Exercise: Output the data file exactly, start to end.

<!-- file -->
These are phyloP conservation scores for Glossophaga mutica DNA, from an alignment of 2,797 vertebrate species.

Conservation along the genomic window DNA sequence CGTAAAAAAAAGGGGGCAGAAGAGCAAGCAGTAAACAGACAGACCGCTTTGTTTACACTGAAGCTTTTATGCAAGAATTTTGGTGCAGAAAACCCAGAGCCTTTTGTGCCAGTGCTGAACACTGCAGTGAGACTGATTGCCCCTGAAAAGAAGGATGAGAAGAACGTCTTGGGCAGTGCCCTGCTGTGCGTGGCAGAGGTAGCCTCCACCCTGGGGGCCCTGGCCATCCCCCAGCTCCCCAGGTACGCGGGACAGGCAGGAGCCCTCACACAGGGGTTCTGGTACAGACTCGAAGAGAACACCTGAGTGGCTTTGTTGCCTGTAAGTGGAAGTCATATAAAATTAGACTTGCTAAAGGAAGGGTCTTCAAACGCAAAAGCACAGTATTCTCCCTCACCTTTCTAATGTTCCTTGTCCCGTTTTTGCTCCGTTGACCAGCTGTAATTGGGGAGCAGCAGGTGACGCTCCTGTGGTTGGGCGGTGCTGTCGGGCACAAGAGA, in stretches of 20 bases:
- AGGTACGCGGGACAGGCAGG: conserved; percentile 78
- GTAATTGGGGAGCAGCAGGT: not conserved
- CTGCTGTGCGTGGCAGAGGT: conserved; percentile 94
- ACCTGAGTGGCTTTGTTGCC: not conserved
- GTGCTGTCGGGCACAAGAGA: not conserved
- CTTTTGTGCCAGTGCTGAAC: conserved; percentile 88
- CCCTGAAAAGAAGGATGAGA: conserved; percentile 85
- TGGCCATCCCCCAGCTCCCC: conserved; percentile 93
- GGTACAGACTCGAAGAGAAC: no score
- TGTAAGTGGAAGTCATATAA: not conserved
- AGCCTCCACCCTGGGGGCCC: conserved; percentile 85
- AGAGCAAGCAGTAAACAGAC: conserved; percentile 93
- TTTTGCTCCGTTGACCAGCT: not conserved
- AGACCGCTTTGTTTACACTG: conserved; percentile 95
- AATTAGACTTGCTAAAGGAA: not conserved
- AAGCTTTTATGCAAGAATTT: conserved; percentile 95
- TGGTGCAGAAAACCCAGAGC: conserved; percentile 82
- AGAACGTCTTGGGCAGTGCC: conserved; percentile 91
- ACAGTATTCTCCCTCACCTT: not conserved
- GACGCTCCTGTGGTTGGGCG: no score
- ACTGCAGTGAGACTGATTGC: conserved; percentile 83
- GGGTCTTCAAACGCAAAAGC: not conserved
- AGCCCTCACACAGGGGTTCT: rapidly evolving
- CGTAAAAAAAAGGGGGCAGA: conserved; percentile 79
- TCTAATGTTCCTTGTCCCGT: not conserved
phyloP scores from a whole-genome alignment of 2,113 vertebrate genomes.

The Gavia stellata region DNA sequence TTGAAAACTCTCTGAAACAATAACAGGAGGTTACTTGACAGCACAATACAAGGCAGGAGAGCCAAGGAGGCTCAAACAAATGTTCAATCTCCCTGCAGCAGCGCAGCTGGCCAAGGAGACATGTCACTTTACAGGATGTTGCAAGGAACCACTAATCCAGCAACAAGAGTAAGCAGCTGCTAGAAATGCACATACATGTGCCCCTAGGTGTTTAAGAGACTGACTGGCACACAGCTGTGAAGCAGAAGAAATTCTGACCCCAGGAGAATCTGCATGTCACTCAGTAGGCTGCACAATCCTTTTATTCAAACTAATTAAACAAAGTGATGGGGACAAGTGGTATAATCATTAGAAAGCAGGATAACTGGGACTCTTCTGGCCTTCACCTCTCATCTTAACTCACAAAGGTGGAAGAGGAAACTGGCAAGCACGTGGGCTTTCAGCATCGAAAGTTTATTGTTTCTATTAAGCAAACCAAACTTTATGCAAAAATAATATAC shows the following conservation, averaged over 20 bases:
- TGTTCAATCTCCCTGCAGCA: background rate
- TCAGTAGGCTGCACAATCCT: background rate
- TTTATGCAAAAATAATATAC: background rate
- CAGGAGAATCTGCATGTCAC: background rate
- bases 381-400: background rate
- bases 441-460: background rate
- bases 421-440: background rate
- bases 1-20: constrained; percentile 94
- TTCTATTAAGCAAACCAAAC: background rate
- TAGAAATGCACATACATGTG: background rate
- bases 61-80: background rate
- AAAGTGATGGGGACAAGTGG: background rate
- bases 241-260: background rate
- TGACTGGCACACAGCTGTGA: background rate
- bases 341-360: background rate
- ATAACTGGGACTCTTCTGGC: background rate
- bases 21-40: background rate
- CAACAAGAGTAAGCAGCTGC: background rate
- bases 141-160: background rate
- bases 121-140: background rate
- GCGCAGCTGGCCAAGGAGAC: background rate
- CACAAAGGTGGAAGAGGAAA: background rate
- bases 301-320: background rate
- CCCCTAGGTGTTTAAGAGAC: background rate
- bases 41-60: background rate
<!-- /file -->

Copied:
These are phyloP conservation scores for Glossophaga mutica DNA, from an alignment of 2,797 vertebrate species.

Conservation along the genomic window DNA sequence CGTAAAAAAAAGGGGGCAGAAGAGCAAGCAGTAAACAGACAGACCGCTTTGTTTACACTGAAGCTTTTATGCAAGAATTTTGGTGCAGAAAACCCAGAGCCTTTTGTGCCAGTGCTGAACACTGCAGTGAGACTGATTGCCCCTGAAAAGAAGGATGAGAAGAACGTCTTGGGCAGTGCCCTGCTGTGCGTGGCAGAGGTAGCCTCCACCCTGGGGGCCCTGGCCATCCCCCAGCTCCCCAGGTACGCGGGACAGGCAGGAGCCCTCACACAGGGGTTCTGGTACAGACTCGAAGAGAACACCTGAGTGGCTTTGTTGCCTGTAAGTGGAAGTCATATAAAATTAGACTTGCTAAAGGAAGGGTCTTCAAACGCAAAAGCACAGTATTCTCCCTCACCTTTCTAATGTTCCTTGTCCCGTTTTTGCTCCGTTGACCAGCTGTAATTGGGGAGCAGCAGGTGACGCTCCTGTGGTTGGGCGGTGCTGTCGGGCACAAGAGA, in stretches of 20 bases:
- AGGTACGCGGGACAGGCAGG: conserved; percentile 78
- GTAATTGGGGAGCAGCAGGT: not conserved
- CTGCTGTGCGTGGCAGAGGT: conserved; percentile 94
- ACCTGAGTGGCTTTGTTGCC: not conserved
- GTGCTGTCGGGCACAAGAGA: not conserved
- CTTTTGTGCCAGTGCTGAAC: conserved; percentile 88
- CCCTGAAAAGAAGGATGAGA: conserved; percentile 85
- TGGCCATCCCCCAGCTCCCC: conserved; percentile 93
- GGTACAGACTCGAAGAGAAC: no score
- TGTAAGTGGAAGTCATATAA: not conserved
- AGCCTCCACCCTGGGGGCCC: conserved; percentile 85
- AGAGCAAGCAGTAAACAGAC: conserved; percentile 93
- TTTTGCTCCGTTGACCAGCT: not conserved
- AGACCGCTTTGTTTACACTG: conserved; percentile 95
- AATTAGACTTGCTAAAGGAA: not conserved
- AAGCTTTTATGCAAGAATTT: conserved; percentile 95
- TGGTGCAGAAAACCCAGAGC: conserved; percentile 82
- AGAACGTCTTGGGCAGTGCC: conserved; percentile 91
- ACAGTATTCTCCCTCACCTT: not conserved
- GACGCTCCTGTGGTTGGGCG: no score
- ACTGCAGTGAGACTGATTGC: conserved; percentile 83
- GGGTCTTCAAACGCAAAAGC: not conserved
- AGCCCTCACACAGGGGTTCT: rapidly evolving
- CGTAAAAAAAAGGGGGCAGA: conserved; percentile 79
- TCTAATGTTCCTTGTCCCGT: not conserved
phyloP scores from a whole-genome alignment of 2,113 vertebrate genomes.

The Gavia stellata region DNA sequence TTGAAAACTCTCTGAAACAATAACAGGAGGTTACTTGACAGCACAATACAAGGCAGGAGAGCCAAGGAGGCTCAAACAAATGTTCAATCTCCCTGCAGCAGCGCAGCTGGCCAAGGAGACATGTCACTTTACAGGATGTTGCAAGGAACCACTAATCCAGCAACAAGAGTAAGCAGCTGCTAGAAATGCACATACATGTGCCCCTAGGTGTTTAAGAGACTGACTGGCACACAGCTGTGAAGCAGAAGAAATTCTGACCCCAGGAGAATCTGCATGTCACTCAGTAGGCTGCACAATCCTTTTATTCAAACTAATTAAACAAAGTGATGGGGACAAGTGGTATAATCATTAGAAAGCAGGATAACTGGGACTCTTCTGGCCTTCACCTCTCATCTTAACTCACAAAGGTGGAAGAGGAAACTGGCAAGCACGTGGGCTTTCAGCATCGAAAGTTTATTGTTTCTATTAAGCAAACCAAACTTTATGCAAAAATAATATAC shows the following conservation, averaged over 20 bases:
- TGTTCAATCTCCCTGCAGCA: background rate
- TCAGTAGGCTGCACAATCCT: background rate
- TTTATGCAAAAATAATATAC: background rate
- CAGGAGAATCTGCATGTCAC: background rate
- bases 381-400: background rate
- bases 441-460: background rate
- bases 421-440: background rate
- bases 1-20: constrained; percentile 94
- TTCTATTAAGCAAACCAAAC: background rate
- TAGAAATGCACATACATGTG: background rate
- bases 61-80: background rate
- AAAGTGATGGGGACAAGTGG: background rate
- bases 241-260: background rate
- TGACTGGCACACAGCTGTGA: background rate
- bases 341-360: background rate
- ATAACTGGGACTCTTCTGGC: background rate
- bases 21-40: background rate
- CAACAAGAGTAAGCAGCTGC: background rate
- bases 141-160: background rate
- bases 121-140: background rate
- GCGCAGCTGGCCAAGGAGAC: background rate
- CACAAAGGTGGAAGAGGAAA: background rate
- bases 301-320: background rate
- CCCCTAGGTGTTTAAGAGAC: background rate
- bases 41-60: background rate